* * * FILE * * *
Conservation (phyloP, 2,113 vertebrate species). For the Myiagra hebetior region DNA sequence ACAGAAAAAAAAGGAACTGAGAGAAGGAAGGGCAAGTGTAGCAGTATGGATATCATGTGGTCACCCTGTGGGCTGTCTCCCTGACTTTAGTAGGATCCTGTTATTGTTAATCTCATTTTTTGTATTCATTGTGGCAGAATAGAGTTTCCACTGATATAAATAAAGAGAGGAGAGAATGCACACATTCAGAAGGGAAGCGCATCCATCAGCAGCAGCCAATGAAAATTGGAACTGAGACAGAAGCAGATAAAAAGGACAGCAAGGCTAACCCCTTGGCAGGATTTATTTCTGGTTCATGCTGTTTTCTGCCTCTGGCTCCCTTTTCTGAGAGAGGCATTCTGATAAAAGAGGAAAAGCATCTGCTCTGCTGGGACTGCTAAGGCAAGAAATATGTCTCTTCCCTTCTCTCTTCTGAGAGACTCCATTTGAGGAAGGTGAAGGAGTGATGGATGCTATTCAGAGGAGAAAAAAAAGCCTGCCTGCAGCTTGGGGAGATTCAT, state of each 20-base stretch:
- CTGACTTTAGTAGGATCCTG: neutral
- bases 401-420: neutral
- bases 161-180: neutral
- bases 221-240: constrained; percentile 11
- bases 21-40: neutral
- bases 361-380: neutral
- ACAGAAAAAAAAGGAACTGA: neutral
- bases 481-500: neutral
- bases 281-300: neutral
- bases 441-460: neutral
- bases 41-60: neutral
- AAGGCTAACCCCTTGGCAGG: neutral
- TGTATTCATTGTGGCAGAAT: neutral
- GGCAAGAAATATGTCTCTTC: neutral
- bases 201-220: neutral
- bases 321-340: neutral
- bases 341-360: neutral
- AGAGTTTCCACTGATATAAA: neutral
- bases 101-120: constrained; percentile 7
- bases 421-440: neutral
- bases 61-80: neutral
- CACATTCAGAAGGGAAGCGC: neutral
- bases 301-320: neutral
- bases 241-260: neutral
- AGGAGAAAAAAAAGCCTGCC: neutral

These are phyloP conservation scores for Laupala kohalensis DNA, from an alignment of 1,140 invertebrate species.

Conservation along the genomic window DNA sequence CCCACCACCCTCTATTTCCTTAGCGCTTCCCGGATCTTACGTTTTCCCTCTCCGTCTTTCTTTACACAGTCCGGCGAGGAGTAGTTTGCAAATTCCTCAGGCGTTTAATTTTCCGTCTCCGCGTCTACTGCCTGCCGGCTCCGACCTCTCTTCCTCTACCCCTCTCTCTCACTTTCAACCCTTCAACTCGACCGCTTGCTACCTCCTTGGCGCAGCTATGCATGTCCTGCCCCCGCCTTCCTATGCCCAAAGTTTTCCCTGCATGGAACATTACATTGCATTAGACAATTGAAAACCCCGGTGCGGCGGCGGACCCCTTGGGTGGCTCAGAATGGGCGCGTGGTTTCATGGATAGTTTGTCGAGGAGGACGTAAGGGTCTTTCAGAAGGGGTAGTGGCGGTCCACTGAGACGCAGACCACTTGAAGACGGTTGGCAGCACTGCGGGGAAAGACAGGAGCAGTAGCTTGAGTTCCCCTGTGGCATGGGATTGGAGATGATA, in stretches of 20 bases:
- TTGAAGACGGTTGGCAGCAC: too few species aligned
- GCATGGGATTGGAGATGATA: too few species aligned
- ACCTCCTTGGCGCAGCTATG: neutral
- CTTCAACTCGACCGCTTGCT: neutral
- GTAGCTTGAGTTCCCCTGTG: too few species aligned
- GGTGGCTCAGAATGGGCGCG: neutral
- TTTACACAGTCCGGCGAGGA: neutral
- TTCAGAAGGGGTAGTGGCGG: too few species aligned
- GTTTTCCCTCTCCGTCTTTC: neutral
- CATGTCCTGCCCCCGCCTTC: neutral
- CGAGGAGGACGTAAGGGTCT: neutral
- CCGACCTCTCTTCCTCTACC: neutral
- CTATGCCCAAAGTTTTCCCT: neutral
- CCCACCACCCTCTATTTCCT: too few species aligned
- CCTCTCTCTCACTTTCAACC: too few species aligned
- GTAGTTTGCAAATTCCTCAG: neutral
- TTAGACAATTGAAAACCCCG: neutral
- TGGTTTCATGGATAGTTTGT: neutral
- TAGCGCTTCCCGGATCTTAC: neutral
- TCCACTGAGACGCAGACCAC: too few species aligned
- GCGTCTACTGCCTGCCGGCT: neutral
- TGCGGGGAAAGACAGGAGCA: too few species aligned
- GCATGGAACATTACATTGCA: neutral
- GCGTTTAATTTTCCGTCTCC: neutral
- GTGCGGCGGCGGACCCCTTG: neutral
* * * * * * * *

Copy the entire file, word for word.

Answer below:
Conservation (phyloP, 2,113 vertebrate species). For the Myiagra hebetior region DNA sequence ACAGAAAAAAAAGGAACTGAGAGAAGGAAGGGCAAGTGTAGCAGTATGGATATCATGTGGTCACCCTGTGGGCTGTCTCCCTGACTTTAGTAGGATCCTGTTATTGTTAATCTCATTTTTTGTATTCATTGTGGCAGAATAGAGTTTCCACTGATATAAATAAAGAGAGGAGAGAATGCACACATTCAGAAGGGAAGCGCATCCATCAGCAGCAGCCAATGAAAATTGGAACTGAGACAGAAGCAGATAAAAAGGACAGCAAGGCTAACCCCTTGGCAGGATTTATTTCTGGTTCATGCTGTTTTCTGCCTCTGGCTCCCTTTTCTGAGAGAGGCATTCTGATAAAAGAGGAAAAGCATCTGCTCTGCTGGGACTGCTAAGGCAAGAAATATGTCTCTTCCCTTCTCTCTTCTGAGAGACTCCATTTGAGGAAGGTGAAGGAGTGATGGATGCTATTCAGAGGAGAAAAAAAAGCCTGCCTGCAGCTTGGGGAGATTCAT, state of each 20-base stretch:
- CTGACTTTAGTAGGATCCTG: neutral
- bases 401-420: neutral
- bases 161-180: neutral
- bases 221-240: constrained; percentile 11
- bases 21-40: neutral
- bases 361-380: neutral
- ACAGAAAAAAAAGGAACTGA: neutral
- bases 481-500: neutral
- bases 281-300: neutral
- bases 441-460: neutral
- bases 41-60: neutral
- AAGGCTAACCCCTTGGCAGG: neutral
- TGTATTCATTGTGGCAGAAT: neutral
- GGCAAGAAATATGTCTCTTC: neutral
- bases 201-220: neutral
- bases 321-340: neutral
- bases 341-360: neutral
- AGAGTTTCCACTGATATAAA: neutral
- bases 101-120: constrained; percentile 7
- bases 421-440: neutral
- bases 61-80: neutral
- CACATTCAGAAGGGAAGCGC: neutral
- bases 301-320: neutral
- bases 241-260: neutral
- AGGAGAAAAAAAAGCCTGCC: neutral

These are phyloP conservation scores for Laupala kohalensis DNA, from an alignment of 1,140 invertebrate species.

Conservation along the genomic window DNA sequence CCCACCACCCTCTATTTCCTTAGCGCTTCCCGGATCTTACGTTTTCCCTCTCCGTCTTTCTTTACACAGTCCGGCGAGGAGTAGTTTGCAAATTCCTCAGGCGTTTAATTTTCCGTCTCCGCGTCTACTGCCTGCCGGCTCCGACCTCTCTTCCTCTACCCCTCTCTCTCACTTTCAACCCTTCAACTCGACCGCTTGCTACCTCCTTGGCGCAGCTATGCATGTCCTGCCCCCGCCTTCCTATGCCCAAAGTTTTCCCTGCATGGAACATTACATTGCATTAGACAATTGAAAACCCCGGTGCGGCGGCGGACCCCTTGGGTGGCTCAGAATGGGCGCGTGGTTTCATGGATAGTTTGTCGAGGAGGACGTAAGGGTCTTTCAGAAGGGGTAGTGGCGGTCCACTGAGACGCAGACCACTTGAAGACGGTTGGCAGCACTGCGGGGAAAGACAGGAGCAGTAGCTTGAGTTCCCCTGTGGCATGGGATTGGAGATGATA, in stretches of 20 bases:
- TTGAAGACGGTTGGCAGCAC: too few species aligned
- GCATGGGATTGGAGATGATA: too few species aligned
- ACCTCCTTGGCGCAGCTATG: neutral
- CTTCAACTCGACCGCTTGCT: neutral
- GTAGCTTGAGTTCCCCTGTG: too few species aligned
- GGTGGCTCAGAATGGGCGCG: neutral
- TTTACACAGTCCGGCGAGGA: neutral
- TTCAGAAGGGGTAGTGGCGG: too few species aligned
- GTTTTCCCTCTCCGTCTTTC: neutral
- CATGTCCTGCCCCCGCCTTC: neutral
- CGAGGAGGACGTAAGGGTCT: neutral
- CCGACCTCTCTTCCTCTACC: neutral
- CTATGCCCAAAGTTTTCCCT: neutral
- CCCACCACCCTCTATTTCCT: too few species aligned
- CCTCTCTCTCACTTTCAACC: too few species aligned
- GTAGTTTGCAAATTCCTCAG: neutral
- TTAGACAATTGAAAACCCCG: neutral
- TGGTTTCATGGATAGTTTGT: neutral
- TAGCGCTTCCCGGATCTTAC: neutral
- TCCACTGAGACGCAGACCAC: too few species aligned
- GCGTCTACTGCCTGCCGGCT: neutral
- TGCGGGGAAAGACAGGAGCA: too few species aligned
- GCATGGAACATTACATTGCA: neutral
- GCGTTTAATTTTCCGTCTCC: neutral
- GTGCGGCGGCGGACCCCTTG: neutral